Tuesday, December 18, 2012

Why This Blogging Shit Might Be Worth It, Take 2

It was brought to my attention that maybe some of you fellow bloggers may want to know why it is I keep blogging; why this shit seems to be worth it.

I started blogging about 2 1/2 years ago out of necessity. Frustrated by what seemed like hundreds of agent rejections, but knowing that I am publishable, I needed a new approach.

So basically, my ego brought me to the blogosphere.

First, my ego brought me to desperate measure. As I pondered how I was going to seduce an agent and fornicate my way to the publishing house, Jenny Baranick announced that she had found an agent.

Damn her. I mean, I was ecstatic for her.

Because Jenny is much, much more benevolent that I'll ever be, instead of hording her good fortune, she shared her path to it. The key to getting oneself noticed was to blog.  Mindi, the third of our writing group, already had a website, so now it was time for me to get on the social networking train.

I really, really didn't want to.  But, Jenny's benevolence is spiced up with action.  When she decides she is going to do something, she does it. Immediately. When she decided that I should start blogging, she meant for me to do it. Immediately. 

Oh, the whining; oh, the moaning on that first day. What am I supposed to blog about? I write fiction. Novels. Am I supposed to put up excerpts from my novels? I wasn’t sure I could write about writing; I wasn’t sure I had anything to put out there besides the fictional projections of my demented mind.

Jenny said that my blog would develop its identity over time and to just start writing.

Just start writing? Without a plan? Without a plot outline? I thought she was nuts, but I forged ahead based on her faith in my ability to blog.

And here I am--still blogging. Here I am--still without an agent. But then, a blog post evolved into a "creative nonfiction" piece got published in Foliate Oak Literary Magazine. “Language of Love” would not existing without this damn blog, so ya, it may have finally gotten me published, but not in the way I originally set out to be.  Still, when a fellow blogger ask for a bit of backstory to encourage everyone else in my boat, I sat back and really thought about it.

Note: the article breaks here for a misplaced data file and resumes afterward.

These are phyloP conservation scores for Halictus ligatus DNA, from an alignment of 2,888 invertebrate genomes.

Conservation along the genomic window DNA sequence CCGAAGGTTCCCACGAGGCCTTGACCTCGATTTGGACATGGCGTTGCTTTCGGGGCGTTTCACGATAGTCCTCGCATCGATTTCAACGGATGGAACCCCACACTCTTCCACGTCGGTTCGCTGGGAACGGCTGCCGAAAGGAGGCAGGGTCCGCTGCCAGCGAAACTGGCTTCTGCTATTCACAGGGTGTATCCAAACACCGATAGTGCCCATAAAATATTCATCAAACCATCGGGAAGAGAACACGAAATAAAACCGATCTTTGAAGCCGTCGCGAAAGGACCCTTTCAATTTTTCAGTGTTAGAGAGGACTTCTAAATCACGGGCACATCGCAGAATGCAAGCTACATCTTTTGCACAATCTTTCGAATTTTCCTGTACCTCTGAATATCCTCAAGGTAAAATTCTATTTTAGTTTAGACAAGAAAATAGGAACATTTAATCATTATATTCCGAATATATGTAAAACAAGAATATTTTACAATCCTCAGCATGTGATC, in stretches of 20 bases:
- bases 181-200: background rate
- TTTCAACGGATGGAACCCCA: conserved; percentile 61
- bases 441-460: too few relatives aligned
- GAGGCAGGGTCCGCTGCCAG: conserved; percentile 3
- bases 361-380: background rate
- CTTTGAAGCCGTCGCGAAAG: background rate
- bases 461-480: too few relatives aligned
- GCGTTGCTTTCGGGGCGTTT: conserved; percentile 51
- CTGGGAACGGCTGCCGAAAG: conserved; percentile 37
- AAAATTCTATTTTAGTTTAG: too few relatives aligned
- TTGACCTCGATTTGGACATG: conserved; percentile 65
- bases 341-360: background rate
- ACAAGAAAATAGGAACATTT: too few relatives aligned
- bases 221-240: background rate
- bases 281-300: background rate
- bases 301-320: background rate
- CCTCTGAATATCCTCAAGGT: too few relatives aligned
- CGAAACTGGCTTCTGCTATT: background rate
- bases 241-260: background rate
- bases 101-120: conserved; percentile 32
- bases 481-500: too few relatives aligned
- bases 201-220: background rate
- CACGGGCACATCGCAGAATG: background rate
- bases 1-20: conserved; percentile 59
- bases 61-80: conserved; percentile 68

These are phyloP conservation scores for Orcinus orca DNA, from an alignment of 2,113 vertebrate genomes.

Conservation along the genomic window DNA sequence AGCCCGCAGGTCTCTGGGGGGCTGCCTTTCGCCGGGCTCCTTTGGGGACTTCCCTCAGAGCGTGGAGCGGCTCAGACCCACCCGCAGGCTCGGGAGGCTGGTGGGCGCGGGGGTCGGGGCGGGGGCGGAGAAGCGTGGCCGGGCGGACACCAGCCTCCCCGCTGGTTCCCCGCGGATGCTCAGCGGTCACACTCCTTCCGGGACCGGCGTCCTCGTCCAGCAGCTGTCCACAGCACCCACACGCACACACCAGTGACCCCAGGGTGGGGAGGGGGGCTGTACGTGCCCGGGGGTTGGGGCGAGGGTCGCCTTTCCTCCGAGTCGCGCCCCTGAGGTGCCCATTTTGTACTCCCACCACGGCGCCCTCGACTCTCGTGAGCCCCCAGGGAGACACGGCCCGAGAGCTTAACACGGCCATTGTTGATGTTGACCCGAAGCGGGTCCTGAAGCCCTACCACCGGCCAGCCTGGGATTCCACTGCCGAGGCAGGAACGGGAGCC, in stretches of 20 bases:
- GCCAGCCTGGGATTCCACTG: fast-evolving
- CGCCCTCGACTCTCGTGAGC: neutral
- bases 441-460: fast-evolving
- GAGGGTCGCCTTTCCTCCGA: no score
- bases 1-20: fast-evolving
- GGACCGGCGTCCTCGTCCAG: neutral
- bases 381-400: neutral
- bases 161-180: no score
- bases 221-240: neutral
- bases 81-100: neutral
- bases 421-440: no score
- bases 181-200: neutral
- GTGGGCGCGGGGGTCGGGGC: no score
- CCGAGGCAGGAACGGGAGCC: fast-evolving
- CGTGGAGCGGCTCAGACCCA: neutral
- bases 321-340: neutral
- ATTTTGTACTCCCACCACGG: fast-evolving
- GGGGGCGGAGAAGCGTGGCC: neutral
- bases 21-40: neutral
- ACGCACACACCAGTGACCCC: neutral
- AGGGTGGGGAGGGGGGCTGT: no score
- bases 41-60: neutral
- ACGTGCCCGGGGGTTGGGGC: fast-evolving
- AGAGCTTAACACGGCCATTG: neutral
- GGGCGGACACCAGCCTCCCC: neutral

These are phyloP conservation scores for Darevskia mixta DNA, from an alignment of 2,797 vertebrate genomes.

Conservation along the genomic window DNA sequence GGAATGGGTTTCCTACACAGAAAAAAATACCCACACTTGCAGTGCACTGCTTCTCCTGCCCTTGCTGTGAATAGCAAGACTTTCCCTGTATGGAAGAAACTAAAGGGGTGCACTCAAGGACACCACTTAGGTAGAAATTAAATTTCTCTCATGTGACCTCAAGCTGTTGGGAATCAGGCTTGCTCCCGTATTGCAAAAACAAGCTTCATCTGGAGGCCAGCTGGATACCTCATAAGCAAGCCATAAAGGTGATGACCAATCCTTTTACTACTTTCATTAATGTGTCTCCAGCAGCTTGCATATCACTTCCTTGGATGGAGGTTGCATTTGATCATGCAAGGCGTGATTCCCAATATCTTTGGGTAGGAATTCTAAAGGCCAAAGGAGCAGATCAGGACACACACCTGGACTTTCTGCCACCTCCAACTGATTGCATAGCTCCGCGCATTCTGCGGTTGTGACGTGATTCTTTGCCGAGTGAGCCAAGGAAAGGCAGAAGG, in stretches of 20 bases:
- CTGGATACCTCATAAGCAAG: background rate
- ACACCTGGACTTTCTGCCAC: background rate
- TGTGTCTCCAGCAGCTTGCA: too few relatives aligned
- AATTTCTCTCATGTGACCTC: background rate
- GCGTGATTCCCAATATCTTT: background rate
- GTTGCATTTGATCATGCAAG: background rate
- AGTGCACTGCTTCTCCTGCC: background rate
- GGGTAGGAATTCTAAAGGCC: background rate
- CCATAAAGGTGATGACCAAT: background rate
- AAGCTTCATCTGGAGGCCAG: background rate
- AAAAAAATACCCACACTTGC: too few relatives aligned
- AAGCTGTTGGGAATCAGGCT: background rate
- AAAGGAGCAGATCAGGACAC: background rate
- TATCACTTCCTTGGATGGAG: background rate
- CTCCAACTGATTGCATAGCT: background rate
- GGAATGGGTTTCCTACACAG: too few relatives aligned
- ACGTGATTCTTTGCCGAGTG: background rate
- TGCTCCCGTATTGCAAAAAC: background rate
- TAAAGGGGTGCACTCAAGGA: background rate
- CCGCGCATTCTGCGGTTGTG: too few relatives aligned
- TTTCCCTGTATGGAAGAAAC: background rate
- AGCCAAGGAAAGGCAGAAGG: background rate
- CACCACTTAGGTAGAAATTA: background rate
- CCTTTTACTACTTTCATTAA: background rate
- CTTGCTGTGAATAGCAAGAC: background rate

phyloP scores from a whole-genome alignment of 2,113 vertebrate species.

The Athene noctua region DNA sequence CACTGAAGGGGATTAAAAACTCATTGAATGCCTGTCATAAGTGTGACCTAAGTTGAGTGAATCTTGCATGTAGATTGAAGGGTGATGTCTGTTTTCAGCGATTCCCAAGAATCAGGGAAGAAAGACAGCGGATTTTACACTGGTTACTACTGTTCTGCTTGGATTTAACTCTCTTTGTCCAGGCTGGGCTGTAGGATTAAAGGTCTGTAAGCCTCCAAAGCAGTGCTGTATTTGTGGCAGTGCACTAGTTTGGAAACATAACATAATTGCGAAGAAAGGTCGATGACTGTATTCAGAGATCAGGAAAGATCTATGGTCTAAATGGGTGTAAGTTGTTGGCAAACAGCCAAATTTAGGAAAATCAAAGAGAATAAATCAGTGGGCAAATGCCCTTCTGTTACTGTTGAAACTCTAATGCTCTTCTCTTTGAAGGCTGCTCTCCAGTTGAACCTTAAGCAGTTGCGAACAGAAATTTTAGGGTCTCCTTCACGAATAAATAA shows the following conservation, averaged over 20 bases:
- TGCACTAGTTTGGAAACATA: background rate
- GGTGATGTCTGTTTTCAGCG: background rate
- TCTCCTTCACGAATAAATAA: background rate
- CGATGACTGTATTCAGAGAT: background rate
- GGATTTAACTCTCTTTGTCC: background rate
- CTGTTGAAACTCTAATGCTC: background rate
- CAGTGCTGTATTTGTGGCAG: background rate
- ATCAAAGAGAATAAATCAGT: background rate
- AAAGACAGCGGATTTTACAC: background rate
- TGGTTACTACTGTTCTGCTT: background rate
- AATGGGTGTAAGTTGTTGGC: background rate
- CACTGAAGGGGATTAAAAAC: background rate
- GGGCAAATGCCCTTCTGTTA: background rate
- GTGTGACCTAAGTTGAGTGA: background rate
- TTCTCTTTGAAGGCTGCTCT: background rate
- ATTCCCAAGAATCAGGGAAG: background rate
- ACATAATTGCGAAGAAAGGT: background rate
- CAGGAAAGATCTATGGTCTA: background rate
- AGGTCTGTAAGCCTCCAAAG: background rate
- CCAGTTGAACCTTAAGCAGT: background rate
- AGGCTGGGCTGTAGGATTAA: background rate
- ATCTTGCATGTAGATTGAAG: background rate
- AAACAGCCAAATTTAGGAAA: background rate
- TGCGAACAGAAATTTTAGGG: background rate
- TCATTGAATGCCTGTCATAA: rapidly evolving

What has blogging done for me?

It has given me the opportunity to experiment

Most of mine have been utter failures.  The "fact or fiction" series did not turn out as I hoped; I find it almost impossible to post any kind of fiction, let alone promote my fiction; and any attempt to host a blogfest to build up my followers has been nothing short of nothing.

The experiment that did work? Writing about teaching. Instead of sharing my teaching adventures via oral tradition, I have begun to blog about them. As much as I like being able to make my friends laugh, there's something glorious about being able to make strangers laugh.  I may not hear the laughter, but I can see it of "hits" a post gets.

Also, blogging about teaching escapades is therapeutic and has probably taken a critical role in keeping me employed. 

Another success would be writing about language; in fact, that's what "Language of Love" (hit the link, yo) is about.  I had been writing and teaching long before I began blogging, so I have always had a curiosity and love of words, but writing about them has deepened the relationship. Instead of them just being tools for me to build fiction, they have become spiritual entities I channel. 

It has helped me find my voice

Jenny Baranick, creator an author of Missed Periods and Other Grammar Scares, said that “blogging really helped me find my voice.” 

Ditto, my friend.